Ellas Otha Bates (December 30, 1928 – June 2, 2008), known by his stage name Bo Diddley, was an American rhythm and blues vocalist, guitarist, songwriter (usually as Ellas McDaniel), and inventor. He was also known as "The Originator" because of his key role in the transition from the blues to rock & roll, influencing a host of acts including Buddy Holly, Jimi Hendrix, The Rolling Stones, The Velvet Underground, The Who, The Clash, The Yardbirds, and Eric Clapton. He introduced more insistent, driving rhythms and a hard-edged guitar sound on a wide-ranging catalog of songs. Accordingly, he was inducted into the Rock and Roll Hall of Fame and received Lifetime Achievement Awards from the Rhythm and Blues Foundation and a Grammy Award from the National Academy of Recording Arts and Sciences. He was known in particular for his technical innovations, including his trademark rectangular guitar.
In late 1954, he teamed up with harmonica player Billy Boy Arnold, drummer Clifton James, and bass player Roosevelt Jackson, and recorded demos of "I'm A Man" and "Bo Diddley". They re-recorded the songs at Chess Studios with a backing ensemble comprising Otis Spann (piano), Lester Davenport (harmonica), Frank Kirkland (drums), and Jerome Green (maracas). The record was released in March 1955, and the A-side, "Bo Diddley", became a #1 R&B hit.
McDaniel adopted the stage name "Bo Diddley". The origin of the name is somewhat unclear, as several differing stories and claims exist. Diddley claims that his peers gave him the nickname, which he first suspected to be an insult. Bo Diddley himself said that the name first belonged to a singer his adoptive mother was familiar with, while harmonicist Billy Boy Arnold once said in an interview that it was originally the name of a local comedian that Leonard Chess borrowed for the song title and artist name for Bo Diddley's first single. A "diddley bow" is a typically homemade American string instrument of African origin, probably developed from instruments found on the coast of west Africa.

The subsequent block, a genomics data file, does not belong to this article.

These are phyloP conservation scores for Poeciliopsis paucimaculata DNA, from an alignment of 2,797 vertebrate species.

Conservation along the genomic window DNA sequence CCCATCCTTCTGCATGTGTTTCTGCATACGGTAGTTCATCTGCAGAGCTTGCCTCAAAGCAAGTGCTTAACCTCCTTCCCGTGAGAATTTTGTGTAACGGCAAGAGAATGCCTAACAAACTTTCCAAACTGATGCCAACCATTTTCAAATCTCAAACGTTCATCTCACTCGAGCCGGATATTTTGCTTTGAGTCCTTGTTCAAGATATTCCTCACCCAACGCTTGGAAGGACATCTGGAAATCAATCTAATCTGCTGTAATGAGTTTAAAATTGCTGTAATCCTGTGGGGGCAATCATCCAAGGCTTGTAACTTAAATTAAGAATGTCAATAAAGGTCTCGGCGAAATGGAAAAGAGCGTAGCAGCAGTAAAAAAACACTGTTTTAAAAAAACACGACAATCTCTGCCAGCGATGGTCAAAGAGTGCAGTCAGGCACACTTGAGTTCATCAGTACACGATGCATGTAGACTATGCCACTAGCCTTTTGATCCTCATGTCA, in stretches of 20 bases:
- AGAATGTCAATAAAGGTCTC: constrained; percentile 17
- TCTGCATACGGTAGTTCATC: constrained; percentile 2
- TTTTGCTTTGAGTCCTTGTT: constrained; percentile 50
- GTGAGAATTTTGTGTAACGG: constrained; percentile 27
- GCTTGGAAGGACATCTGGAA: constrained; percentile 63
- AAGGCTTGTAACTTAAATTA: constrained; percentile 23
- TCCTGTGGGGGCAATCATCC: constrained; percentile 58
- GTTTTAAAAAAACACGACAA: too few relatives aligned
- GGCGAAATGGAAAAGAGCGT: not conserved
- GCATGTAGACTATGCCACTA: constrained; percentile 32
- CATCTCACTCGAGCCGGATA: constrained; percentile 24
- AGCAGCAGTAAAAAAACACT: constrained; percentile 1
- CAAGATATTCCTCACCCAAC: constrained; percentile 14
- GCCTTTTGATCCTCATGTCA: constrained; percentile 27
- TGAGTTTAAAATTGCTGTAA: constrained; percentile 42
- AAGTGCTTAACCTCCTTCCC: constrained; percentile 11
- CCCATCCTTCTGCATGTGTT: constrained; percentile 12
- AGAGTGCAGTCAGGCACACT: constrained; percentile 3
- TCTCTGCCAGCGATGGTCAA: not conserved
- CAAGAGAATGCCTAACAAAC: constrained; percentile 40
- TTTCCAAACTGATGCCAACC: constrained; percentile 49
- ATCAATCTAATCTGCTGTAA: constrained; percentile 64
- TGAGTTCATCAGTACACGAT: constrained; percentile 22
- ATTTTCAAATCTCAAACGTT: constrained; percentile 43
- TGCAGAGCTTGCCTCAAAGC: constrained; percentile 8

Below is an incredible selection of Bo Diddley being interviewed, by Dave Marash, at Sound Exchange Recording Studios New York, NY circa 1972-1973. Foundational text courtesy of Wikipedia. Photos courtesy of Chris and Phyllis Juried.
- All above Photography shot by Phyllis Juried. All Photography courtesy of Chris and Phyllis Juried
Do you have content or pictures, to add, of Bo Diddley Recording Sessions? Please feel free to Share it, here!
Click below to see contributions from other visitors to this page...
Bo, Chuck & Etta at Sound Exchange Not rated yet
Hi Chris, Further to my previous post and to the best of my knowledge, apart from the "Big Bad Bo" album (Chess CH-50047) released in 1974, the only …
Bo Diddley at Sound Exchange Not rated yet
This is a fabulous set of photographs, Chris. I believe I can pinpoint this recording session to late 1973. By that time, Chess Records had closed down …
Return from Bo Diddley Recording Session Pictures to Recording Studio Sessions